Diffuse myocardial fibrosis by post-contrast T1-time predicts outcome in heart failure with preserved ejection fraction
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KeywordsCardiac Magnetic Resonance Pulmonary Vascular Resistance Heart Failure With Preserve Ejection Fraction Preserve Ejection Fraction Left Ventricular Filling Pressure
Diffuse myocardial fibrosis plays a key role in disease progression of heart failure with preserved ejection fraction (HFPEF). Recently it was shown that diffuse myocardial fibrosis is strongly related to post-contrast longitudinal relaxation (T1) time by cardiac magnetic resonance imaging (CMR). The aim of our study was to assess diffuse myocardial fibrosis by CMR T1-mapping in HFPEF patients and test its predictive value.
HFPEF was defined as serum NT-proBNP levels > 220 pg/ml, E/e by echocardiography ≥8, signs or symptoms of heart failure and preserved left ventricular ejection fraction (EF≥50%).
63 HFPEF patients and 37 controls were prospectively evaluated. All patients underwent right heart catheterization. CMR studies included the assessment of cardiac function and dimensions by standard cine sequences. Myocardial T1-mapping was performed 15 minutes after a gadolinium bolus using an inversion recovery sequence.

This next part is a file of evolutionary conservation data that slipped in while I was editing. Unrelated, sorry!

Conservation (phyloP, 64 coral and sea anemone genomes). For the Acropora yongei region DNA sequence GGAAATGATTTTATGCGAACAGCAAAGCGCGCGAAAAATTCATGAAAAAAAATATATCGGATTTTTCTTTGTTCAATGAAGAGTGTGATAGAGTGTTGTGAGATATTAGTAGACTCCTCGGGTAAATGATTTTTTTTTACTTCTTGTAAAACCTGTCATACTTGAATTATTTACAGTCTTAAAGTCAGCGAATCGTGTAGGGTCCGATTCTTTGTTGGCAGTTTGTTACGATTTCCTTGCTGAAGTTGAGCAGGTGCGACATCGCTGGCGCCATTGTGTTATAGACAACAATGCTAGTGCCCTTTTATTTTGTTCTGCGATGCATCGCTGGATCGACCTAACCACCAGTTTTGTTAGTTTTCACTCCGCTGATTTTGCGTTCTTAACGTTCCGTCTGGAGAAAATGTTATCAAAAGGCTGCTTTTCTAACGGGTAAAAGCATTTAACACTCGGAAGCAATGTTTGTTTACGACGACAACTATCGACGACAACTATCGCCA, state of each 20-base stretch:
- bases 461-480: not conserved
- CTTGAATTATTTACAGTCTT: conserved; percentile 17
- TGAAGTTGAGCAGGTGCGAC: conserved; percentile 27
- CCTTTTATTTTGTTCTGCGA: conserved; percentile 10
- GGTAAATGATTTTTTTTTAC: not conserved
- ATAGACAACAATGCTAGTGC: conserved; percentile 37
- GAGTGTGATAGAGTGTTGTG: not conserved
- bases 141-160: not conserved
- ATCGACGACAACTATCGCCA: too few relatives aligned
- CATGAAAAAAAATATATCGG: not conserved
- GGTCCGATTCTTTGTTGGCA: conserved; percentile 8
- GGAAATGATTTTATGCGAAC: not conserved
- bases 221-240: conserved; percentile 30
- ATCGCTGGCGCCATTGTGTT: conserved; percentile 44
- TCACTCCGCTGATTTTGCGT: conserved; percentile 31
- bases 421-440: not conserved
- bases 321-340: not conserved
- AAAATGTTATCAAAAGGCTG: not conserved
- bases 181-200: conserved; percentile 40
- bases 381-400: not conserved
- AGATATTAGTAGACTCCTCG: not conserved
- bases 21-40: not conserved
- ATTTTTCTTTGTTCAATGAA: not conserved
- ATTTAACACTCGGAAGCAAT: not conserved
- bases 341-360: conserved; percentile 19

Post-contrast T1 was significantly correlated with variables reflecting left ventricular filling pressure (E/e p=0.001, R=-0.33; left atrial size, p=0.008, R=-0.27) and pulmonary vascular resistance (p=0.004, R=-0.36).
Patients were followed for a median (range) of 12.9 (0.5-23.1) months. By Kaplan-Meier analysis, event-free survival was significantly worse in patients with T1-times below the median of 388.2ms (log rank p=0.007). By multivariable Cox regression including baseline characteristics, invasive hemodynamics, renal function, and CMR imaging variables, only post-contrast T1 time (p=0.015) and left atrium area (p=0.029) remained independent predictors of event-free survival.
Our data suggest that post-contrast T1-mapping is a promising tool for the assessment of diffuse myocardial fibrosis. It is closely linked to variables reflecting impaired left ventricular relaxation and hemodynamic variables like pulmonary vascular resistance. Post-contrast T1 time in HFPEF patients outperformed invasive hemodynamics in the multivariable analysis as an independent predictor of event-free survival.
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